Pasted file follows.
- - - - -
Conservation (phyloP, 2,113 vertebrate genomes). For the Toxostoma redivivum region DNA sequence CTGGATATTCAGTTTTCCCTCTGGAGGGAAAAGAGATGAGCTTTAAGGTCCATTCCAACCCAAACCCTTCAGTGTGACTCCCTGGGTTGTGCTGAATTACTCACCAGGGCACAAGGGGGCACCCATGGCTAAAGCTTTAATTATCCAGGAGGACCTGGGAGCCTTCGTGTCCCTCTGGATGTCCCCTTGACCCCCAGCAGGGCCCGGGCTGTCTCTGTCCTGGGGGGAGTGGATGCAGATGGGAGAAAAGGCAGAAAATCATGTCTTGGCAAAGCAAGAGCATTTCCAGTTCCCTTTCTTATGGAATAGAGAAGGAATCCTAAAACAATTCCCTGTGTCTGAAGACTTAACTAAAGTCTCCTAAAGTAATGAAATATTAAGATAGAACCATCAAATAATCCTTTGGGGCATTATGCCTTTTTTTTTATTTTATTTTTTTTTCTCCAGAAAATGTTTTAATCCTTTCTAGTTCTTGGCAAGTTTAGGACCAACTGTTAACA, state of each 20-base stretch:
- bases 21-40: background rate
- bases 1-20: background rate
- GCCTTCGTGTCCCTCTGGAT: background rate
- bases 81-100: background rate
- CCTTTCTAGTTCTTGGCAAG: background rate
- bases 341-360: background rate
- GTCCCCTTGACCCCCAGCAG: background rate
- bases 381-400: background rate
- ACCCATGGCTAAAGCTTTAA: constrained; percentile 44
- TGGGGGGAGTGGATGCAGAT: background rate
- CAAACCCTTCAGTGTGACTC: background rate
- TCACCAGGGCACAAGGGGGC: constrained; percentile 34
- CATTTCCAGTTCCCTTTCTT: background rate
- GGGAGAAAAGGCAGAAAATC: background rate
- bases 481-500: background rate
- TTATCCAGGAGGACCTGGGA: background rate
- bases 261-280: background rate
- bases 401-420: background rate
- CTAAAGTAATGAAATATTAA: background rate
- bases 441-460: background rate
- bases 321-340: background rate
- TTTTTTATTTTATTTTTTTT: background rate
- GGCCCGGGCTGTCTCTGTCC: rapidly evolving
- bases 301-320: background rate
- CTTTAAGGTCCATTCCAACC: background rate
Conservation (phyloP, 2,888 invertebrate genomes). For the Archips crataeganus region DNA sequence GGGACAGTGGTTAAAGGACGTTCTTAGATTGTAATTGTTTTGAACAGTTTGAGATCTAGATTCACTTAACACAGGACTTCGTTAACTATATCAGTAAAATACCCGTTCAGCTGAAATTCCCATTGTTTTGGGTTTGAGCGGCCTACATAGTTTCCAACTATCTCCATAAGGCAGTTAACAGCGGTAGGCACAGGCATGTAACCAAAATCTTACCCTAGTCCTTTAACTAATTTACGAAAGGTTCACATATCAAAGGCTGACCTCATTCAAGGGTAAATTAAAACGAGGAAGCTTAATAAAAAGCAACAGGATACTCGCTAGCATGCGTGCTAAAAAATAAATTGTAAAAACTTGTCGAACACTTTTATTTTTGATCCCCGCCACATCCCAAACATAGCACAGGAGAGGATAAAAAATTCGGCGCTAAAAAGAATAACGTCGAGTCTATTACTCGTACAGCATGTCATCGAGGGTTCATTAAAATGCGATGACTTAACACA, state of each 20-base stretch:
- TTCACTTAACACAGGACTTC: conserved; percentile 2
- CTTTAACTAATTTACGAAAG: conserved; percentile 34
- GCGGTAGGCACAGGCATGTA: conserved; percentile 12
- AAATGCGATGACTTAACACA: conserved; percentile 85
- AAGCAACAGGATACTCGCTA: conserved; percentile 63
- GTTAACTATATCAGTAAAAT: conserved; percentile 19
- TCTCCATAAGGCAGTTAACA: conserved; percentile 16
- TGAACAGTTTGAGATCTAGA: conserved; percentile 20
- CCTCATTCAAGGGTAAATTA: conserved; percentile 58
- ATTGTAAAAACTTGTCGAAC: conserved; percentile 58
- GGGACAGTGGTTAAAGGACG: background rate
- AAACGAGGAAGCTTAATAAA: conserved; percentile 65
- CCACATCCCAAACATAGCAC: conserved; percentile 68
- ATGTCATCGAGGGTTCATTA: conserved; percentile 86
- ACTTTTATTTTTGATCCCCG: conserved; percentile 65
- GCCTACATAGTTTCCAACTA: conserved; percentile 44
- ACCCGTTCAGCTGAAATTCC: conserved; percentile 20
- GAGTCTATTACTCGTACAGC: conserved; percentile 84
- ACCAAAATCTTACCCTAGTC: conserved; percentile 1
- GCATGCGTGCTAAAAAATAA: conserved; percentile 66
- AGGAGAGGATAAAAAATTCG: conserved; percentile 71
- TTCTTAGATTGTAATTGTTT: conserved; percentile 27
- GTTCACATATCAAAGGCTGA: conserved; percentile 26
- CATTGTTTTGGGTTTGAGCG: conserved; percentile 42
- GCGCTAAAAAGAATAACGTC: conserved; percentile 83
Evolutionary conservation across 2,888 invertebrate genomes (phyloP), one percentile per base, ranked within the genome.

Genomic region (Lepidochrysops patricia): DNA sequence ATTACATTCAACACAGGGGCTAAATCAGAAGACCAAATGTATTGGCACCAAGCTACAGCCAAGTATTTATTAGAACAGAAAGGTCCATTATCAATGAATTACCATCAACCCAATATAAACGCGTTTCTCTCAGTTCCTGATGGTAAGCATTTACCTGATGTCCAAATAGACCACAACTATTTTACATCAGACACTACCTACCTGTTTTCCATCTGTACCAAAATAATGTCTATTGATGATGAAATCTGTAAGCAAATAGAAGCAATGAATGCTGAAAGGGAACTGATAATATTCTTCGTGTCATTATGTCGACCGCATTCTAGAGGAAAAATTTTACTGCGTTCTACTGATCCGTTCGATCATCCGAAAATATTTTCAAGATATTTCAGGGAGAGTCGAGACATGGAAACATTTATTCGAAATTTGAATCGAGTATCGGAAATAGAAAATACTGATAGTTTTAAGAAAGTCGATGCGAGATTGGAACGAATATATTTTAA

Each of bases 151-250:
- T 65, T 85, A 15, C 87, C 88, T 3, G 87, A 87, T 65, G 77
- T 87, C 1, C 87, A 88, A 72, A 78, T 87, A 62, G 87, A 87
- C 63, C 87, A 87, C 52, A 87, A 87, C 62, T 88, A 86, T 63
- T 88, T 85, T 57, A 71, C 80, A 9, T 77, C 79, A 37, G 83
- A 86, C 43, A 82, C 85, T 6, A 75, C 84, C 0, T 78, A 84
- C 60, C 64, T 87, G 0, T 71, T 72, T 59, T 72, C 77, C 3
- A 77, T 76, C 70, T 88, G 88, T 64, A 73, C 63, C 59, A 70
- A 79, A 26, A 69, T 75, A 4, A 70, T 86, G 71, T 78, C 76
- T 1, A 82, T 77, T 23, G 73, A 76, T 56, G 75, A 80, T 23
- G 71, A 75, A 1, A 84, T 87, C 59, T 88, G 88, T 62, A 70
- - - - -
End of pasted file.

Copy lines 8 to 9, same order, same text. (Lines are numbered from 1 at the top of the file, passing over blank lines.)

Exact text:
- GTCCCCTTGACCCCCAGCAG: background rate
- bases 381-400: background rate